Also related, the following day, Jeffrey Schneider from Northwestern University, gave a talk showing that the VRC01 takes approximately a week to achieve steady-state in vaginal tissue in animal models, with gradual trafficking from plasma to tissue. [6]

Distribution to rectal tissue appears to be take a similar time for steady state levels, but delivered by cellular rather than vascular mechanism. Clarified tissue from 27 organs showed differential distribution through different transport mechanisms, again showed in impressive 3D imaging.

Several pipeline combinations of dual and triple antibodies are already being studied including VRC07 + PGDM1400 + PGT 121 in HVTN130/HPTN 089. A tri-specific engineered molecule with three specificities on one antibody (VRC01/PGDM1400/10E8) is also being studied in HVTN129/HPTN 088.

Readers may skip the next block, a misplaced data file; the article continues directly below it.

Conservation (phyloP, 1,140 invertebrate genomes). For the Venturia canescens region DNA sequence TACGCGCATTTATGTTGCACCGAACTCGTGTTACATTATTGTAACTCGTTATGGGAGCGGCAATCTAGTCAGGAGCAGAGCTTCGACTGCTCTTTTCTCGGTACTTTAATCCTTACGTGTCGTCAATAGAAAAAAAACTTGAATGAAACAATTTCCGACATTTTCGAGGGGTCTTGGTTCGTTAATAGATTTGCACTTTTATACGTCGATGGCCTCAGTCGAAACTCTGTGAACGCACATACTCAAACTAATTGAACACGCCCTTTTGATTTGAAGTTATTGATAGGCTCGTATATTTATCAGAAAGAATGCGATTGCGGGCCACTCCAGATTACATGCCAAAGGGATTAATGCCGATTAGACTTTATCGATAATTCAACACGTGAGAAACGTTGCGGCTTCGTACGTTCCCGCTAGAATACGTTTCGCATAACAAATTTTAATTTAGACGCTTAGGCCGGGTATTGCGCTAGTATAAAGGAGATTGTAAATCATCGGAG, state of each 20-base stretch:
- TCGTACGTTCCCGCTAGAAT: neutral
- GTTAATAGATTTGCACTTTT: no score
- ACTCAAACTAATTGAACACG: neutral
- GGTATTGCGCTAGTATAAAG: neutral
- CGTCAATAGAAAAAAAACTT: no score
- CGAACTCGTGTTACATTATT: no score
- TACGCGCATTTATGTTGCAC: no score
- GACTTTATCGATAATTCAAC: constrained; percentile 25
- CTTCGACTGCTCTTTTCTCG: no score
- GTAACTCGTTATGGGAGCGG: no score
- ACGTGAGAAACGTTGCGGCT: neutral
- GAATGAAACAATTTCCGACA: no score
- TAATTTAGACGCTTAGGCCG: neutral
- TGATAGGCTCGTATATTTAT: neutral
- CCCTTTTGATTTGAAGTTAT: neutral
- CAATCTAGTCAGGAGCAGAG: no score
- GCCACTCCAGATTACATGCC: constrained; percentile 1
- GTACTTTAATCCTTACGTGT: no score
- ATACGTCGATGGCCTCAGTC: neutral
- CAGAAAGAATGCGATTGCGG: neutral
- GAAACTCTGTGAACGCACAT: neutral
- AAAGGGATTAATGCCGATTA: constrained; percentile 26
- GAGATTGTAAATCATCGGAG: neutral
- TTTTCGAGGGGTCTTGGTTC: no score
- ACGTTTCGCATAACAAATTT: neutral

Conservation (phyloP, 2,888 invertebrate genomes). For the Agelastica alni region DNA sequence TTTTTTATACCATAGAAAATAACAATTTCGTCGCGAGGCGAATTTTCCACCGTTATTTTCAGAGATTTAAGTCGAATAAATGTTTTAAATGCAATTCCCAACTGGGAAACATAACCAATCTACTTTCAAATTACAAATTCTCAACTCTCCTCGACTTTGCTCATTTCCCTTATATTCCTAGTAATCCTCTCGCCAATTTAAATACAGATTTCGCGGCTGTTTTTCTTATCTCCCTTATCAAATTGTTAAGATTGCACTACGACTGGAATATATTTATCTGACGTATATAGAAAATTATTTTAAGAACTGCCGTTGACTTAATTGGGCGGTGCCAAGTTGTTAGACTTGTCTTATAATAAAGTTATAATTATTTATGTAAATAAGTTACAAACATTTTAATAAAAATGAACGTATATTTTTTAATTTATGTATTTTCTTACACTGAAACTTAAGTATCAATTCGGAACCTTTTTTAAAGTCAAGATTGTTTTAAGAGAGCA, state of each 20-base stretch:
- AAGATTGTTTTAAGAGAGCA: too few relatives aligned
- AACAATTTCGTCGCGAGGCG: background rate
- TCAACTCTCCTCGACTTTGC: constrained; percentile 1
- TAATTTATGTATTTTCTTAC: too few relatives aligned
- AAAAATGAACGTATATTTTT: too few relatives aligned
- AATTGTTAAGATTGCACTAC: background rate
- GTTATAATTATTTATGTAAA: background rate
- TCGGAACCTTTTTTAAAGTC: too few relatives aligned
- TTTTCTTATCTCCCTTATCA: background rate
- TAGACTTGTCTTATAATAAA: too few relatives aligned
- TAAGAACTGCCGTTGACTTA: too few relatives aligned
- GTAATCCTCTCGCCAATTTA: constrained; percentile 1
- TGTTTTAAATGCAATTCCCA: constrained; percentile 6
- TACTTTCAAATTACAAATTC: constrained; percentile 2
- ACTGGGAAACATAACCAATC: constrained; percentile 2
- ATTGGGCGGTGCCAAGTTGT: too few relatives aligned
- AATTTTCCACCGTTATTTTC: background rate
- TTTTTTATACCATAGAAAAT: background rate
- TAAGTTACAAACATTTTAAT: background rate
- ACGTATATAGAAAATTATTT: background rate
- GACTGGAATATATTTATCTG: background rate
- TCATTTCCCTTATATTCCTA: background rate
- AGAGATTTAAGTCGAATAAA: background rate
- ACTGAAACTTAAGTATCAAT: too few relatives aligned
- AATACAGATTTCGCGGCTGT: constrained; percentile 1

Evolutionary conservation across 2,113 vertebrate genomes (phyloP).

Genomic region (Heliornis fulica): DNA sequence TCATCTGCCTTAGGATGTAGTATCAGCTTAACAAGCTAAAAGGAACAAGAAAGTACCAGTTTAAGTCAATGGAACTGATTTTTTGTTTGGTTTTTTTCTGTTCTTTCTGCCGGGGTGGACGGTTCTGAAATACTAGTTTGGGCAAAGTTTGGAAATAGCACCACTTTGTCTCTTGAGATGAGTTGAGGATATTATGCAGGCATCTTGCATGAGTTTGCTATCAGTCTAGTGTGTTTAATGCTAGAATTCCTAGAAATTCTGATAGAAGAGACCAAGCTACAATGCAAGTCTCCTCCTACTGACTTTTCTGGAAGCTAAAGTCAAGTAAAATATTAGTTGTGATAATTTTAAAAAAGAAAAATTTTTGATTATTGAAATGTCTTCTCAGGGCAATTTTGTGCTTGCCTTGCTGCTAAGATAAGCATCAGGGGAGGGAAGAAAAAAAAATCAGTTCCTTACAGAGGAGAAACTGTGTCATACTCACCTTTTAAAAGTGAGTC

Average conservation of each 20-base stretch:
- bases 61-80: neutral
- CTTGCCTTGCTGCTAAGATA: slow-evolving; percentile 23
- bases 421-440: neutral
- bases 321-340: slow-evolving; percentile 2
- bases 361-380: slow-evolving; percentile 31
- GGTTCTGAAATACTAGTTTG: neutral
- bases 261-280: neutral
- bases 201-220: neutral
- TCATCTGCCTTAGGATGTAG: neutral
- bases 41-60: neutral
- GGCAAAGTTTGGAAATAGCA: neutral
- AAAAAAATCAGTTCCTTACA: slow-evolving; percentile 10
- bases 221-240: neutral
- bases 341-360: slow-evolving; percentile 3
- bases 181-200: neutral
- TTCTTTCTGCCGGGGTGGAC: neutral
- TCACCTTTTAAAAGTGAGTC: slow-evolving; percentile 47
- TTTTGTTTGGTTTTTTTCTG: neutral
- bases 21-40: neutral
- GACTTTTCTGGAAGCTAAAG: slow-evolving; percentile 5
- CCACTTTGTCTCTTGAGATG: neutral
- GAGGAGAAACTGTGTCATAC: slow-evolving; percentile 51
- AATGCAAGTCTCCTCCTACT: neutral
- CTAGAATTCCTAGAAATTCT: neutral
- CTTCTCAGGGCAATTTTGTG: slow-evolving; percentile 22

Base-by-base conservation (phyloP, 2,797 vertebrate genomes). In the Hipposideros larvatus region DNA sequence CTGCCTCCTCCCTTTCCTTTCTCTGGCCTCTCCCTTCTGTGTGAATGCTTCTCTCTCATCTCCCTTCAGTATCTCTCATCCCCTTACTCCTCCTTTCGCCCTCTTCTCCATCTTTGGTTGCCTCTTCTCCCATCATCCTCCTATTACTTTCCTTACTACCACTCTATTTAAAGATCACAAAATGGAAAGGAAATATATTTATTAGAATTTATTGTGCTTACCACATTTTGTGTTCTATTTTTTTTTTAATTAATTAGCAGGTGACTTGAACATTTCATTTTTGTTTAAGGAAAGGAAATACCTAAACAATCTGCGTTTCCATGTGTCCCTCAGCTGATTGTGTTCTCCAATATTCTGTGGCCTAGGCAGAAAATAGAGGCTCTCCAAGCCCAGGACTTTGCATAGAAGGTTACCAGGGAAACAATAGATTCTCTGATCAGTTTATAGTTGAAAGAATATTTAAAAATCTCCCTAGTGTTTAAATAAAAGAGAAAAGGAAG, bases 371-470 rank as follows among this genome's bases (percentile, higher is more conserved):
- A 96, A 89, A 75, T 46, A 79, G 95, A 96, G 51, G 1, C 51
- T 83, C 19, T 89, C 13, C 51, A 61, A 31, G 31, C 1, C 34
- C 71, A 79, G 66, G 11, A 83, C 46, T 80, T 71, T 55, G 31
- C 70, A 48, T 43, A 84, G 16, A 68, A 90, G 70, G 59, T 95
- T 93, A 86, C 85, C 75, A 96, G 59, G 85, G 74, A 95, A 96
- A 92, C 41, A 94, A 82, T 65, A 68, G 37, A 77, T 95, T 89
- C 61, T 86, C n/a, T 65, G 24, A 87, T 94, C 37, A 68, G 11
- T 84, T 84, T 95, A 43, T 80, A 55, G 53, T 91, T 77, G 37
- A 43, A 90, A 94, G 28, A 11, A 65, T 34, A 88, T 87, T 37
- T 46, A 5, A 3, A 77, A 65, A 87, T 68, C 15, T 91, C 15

The difficulties of pan-clade activity even with combination antibodies is an important limitation to their efficacy for prevention on both an individual and population level.

Bette Korber from the Los Alamos National Laboratory reviewed the challenges of combining antibodies for global HIV prevention emphasising the differences by clade in the same HVTN and HPTN satellite session and related paper. [7] The modelling in a related paper suggests that nearly complete neutralisation of a given virus is needed for in vivo protection (~98% neutralisation for 50% relative protection) and that the inclusion of 10E8 is likely important to provide cross-clade protection in African studies. [8]